-- Robert Figlio Ph.D., chief executive of CAP Index Inc
and Awareness" video that contains sound advice on reduce the chances of theft. The video touches on things like establishing clear sight lines into the store and positioning the cash register in a prominent place. Where activity is highly visible to people inside and outside the store—not to mention security cameras—thieves know getting away with a crime is less likely.
Jim Moran a restaurant consultant and former Domino's Pizza area manager gives the following advice:
1. Always use security cameras. There are plenty of places for crooks to rob that don't have security cameras, so they're probably less likely to bother places that use them.
2. Have a well-lit store exterior. It increases the chance that a criminal will get caught in the act (on tape, if you use a camera) or identified by witnesses.
3. Limit the amount of cash kept on premise. Set a maximum amount of money you'll keep in your till or register. Depending on your type of restaurant, that amount will vary, but in most every case, the lower the amount, the better.
4. Have a policy of full cooperation with armed robbers. Some time ago, a driver at a Domino's Pizza in St. Louis refused to give up his pizzas when the crook put the gun in the driver's mouth! To add insult to injury, instead of being praised for his courage, he was suspended for a week. The punishment seemed unfair, but it sent the right message: Headline-making heroics aren't worth the risk.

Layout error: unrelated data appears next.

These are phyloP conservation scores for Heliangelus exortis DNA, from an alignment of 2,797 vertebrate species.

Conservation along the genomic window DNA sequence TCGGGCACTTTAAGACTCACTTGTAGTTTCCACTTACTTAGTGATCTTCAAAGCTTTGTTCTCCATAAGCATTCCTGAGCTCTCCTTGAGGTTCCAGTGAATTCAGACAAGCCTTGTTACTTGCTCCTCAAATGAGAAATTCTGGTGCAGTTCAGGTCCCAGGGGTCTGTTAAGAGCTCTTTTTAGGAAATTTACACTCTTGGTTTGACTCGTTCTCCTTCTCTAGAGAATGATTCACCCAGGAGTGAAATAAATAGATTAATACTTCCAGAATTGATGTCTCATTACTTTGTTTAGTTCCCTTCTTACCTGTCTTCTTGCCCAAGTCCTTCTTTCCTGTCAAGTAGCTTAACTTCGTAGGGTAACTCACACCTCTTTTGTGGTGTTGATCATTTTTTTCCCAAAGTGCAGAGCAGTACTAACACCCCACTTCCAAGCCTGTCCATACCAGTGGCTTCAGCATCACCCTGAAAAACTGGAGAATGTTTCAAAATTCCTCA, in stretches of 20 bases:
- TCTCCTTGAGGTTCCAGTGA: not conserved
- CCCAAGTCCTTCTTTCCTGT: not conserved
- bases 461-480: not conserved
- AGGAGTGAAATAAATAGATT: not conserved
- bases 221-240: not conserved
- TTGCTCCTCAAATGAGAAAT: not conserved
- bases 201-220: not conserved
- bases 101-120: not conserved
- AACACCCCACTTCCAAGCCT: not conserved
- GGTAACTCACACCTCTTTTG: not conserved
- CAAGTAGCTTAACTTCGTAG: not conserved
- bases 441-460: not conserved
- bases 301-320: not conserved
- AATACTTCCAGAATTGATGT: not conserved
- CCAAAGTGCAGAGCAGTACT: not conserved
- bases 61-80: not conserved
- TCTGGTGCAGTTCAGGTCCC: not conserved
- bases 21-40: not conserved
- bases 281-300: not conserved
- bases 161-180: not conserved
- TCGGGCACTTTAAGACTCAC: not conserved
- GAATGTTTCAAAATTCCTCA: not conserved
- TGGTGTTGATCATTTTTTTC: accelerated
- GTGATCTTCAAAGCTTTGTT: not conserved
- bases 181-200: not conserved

5. Have all employees sign a copy of your safety and security rules.
6. Pay attention to landscaping. Avoid bushes or other structures close to any entrance of your store that might provide a hiding place for robbers.
7. Make the police visible by offering discounts. A police presence at your store is always a plus. We had a deal going at one store where we gave officers a free pizza if they'd do their paperwork in our parking lot while we did our closing paperwork. When we were done, they followed us to the bank to make our deposits.
8. Don't close alone. You should always have at least two people closing the store and leaving together.
9. Keep the safe in the back. Large amounts of money should be out of sight and out of mind. All deposits and money handling should be out of view of the customer.
If you don't have a safe with a timer on it, consider getting one.
10. Know your neighbors. Just as you would notice something funny at a business near your store, if something
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doesn't quite seem right inside your store, the neighbors may notice it and call the police.
McGoey said another way to decrease robberies is to do background checks on employees. He said many robberies are "inside jobs" committed by disgruntled former or current employees.
"They can see how much cash really is on hand, how accessible the money is in the safe, if the alarm system is lacking or absent, if there's any video system. They know exactly how to penetrate a business," McGoey said.